Polo Ralph Lauren is expensive by several measures. But, one of the risks in owning the shares is that Ralph Lauren controls the board, he is the brand, and he is not young. Whether the company will due as well once he is gone is a nagging concern.
Almost 20% of Polo’s revenue comes from May and Federated stores. Those companies have merged, so their pricing leverage has improved.
Over the last several years, the company”s stock price has run wild. From a low of under $17 in October 2002 the stock has moved to just below $77 currently.
Revenue has been growing well, but in the numbers for the last quarter, when the purchase of Polo Jeans was backed out, the topline was up only 9%.
Even Wall St. analysts do not think the stock will go much higher, at least not short term. A Thomson/First Call survey of seven analysts who hold the stock found the their mean price target for Polo was only $81.57.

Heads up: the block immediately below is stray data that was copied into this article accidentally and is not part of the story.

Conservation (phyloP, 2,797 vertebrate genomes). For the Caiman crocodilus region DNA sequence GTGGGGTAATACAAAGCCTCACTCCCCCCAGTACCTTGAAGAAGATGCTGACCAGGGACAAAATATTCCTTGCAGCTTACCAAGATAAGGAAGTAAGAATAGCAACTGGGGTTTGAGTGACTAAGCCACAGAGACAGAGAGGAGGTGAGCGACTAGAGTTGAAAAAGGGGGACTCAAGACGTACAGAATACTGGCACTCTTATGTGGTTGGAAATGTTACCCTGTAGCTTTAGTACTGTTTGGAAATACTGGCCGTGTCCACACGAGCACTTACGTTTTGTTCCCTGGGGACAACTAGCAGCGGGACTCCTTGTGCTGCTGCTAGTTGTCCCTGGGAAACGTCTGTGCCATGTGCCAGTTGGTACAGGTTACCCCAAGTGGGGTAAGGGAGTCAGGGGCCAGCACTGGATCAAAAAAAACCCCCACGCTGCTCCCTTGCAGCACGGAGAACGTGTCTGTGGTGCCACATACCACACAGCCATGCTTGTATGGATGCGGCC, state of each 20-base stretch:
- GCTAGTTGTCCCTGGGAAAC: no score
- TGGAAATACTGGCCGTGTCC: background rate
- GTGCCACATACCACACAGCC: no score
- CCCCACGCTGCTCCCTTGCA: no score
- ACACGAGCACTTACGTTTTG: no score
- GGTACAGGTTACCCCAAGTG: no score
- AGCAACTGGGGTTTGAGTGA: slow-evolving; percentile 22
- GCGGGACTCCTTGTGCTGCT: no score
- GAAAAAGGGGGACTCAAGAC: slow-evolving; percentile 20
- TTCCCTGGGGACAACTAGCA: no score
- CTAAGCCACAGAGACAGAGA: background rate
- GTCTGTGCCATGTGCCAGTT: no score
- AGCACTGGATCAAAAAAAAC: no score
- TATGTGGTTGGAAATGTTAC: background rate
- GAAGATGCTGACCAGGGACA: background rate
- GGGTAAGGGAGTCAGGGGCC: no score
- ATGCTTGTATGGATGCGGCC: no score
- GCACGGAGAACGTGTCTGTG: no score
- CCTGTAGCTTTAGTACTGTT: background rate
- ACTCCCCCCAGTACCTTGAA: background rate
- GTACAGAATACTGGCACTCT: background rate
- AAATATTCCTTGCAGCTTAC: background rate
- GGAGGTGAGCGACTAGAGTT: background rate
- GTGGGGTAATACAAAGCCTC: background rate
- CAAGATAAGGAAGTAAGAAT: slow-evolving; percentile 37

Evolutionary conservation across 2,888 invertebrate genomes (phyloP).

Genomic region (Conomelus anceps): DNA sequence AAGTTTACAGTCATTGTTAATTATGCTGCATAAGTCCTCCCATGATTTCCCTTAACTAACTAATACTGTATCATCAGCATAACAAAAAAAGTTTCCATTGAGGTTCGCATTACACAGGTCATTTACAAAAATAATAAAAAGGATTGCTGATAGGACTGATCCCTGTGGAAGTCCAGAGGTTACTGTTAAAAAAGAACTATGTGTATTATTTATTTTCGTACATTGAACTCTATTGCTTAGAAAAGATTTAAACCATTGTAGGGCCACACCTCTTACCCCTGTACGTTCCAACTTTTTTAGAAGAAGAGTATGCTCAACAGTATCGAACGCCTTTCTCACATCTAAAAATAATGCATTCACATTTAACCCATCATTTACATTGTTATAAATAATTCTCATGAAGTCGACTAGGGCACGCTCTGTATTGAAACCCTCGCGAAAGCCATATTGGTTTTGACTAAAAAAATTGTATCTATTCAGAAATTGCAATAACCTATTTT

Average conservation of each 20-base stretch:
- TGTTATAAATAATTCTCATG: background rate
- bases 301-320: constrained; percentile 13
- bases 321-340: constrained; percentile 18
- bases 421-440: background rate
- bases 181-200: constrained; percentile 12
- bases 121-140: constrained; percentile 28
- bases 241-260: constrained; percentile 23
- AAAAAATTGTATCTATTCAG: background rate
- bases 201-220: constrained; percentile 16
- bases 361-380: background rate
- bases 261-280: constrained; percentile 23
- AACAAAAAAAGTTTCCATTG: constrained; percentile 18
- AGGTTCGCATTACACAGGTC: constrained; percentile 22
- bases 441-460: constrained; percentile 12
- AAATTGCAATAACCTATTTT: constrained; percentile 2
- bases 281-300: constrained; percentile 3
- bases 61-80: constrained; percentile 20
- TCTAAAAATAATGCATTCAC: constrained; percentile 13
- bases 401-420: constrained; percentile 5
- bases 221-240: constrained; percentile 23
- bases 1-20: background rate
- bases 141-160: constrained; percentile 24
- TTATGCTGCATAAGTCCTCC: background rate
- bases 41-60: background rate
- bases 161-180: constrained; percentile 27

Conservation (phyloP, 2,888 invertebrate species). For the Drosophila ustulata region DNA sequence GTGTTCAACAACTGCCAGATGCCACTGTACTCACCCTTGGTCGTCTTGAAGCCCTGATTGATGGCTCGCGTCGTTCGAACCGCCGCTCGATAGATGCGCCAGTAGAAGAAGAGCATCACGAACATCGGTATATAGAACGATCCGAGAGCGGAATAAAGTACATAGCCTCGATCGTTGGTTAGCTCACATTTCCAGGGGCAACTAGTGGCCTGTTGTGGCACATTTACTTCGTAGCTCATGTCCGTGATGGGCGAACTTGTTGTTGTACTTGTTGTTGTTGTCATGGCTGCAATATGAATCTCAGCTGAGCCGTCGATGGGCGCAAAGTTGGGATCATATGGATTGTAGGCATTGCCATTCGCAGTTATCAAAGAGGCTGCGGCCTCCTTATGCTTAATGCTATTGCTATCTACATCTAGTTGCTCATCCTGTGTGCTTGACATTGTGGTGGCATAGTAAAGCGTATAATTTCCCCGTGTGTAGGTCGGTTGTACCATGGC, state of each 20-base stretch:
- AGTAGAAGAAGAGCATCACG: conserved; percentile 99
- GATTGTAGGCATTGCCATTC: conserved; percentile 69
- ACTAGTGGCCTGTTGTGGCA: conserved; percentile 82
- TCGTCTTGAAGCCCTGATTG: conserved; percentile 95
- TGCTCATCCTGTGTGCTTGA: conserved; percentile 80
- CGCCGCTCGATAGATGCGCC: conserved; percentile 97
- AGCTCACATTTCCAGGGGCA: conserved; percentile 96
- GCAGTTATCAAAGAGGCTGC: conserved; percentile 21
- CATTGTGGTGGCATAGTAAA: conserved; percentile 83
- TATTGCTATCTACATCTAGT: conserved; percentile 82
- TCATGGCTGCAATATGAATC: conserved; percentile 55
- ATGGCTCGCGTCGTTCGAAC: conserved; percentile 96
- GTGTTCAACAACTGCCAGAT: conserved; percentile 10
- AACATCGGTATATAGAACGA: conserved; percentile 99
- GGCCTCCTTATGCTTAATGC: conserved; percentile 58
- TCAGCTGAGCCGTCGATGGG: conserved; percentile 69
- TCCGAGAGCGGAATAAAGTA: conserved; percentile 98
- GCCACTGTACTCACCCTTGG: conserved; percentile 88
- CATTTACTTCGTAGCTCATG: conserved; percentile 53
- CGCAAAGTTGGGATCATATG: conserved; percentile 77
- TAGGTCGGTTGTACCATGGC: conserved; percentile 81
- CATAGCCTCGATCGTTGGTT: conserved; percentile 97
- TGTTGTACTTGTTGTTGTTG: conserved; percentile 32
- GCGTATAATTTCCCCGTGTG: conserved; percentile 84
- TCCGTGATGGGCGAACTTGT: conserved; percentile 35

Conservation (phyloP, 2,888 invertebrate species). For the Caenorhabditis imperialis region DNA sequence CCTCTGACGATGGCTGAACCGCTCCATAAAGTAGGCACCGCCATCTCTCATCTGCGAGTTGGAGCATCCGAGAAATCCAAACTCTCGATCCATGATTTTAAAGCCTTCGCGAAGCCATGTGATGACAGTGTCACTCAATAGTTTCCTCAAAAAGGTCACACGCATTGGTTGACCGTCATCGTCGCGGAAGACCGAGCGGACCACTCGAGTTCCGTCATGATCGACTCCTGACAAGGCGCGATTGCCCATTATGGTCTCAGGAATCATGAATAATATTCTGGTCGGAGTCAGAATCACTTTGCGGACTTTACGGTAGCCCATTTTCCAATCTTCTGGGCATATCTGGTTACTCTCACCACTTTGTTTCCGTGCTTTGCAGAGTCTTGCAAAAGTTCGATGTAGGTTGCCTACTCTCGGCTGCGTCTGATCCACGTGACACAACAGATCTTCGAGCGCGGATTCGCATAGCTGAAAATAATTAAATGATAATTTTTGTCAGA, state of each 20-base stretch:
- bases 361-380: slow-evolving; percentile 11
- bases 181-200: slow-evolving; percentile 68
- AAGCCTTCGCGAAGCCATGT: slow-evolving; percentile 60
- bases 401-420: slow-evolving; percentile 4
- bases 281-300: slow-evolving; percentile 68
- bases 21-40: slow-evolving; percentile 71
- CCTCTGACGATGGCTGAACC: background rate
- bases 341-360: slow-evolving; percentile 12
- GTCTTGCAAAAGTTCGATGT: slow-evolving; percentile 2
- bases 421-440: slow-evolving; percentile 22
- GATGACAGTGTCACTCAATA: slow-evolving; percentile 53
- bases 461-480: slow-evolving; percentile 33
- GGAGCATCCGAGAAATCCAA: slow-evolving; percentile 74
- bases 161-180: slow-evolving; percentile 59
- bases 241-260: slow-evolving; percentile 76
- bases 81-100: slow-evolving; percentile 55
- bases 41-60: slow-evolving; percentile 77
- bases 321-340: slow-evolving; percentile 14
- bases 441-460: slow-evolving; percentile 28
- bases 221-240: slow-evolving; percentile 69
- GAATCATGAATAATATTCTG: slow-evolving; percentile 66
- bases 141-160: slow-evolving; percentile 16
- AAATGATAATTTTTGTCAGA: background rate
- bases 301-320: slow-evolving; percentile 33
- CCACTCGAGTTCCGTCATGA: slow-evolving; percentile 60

The company’s growth in both revenue and operating income over the last three years has been excellent, but the stock price is getting ahead of the business Polo’s price to sales is 1.94. At competitor Liz Claiborne that number is .9 times.
Great company. Overpriced shares.
Douglas A. McIntyre can be reached at [email protected]. He does not own securities in companies that he writes about.
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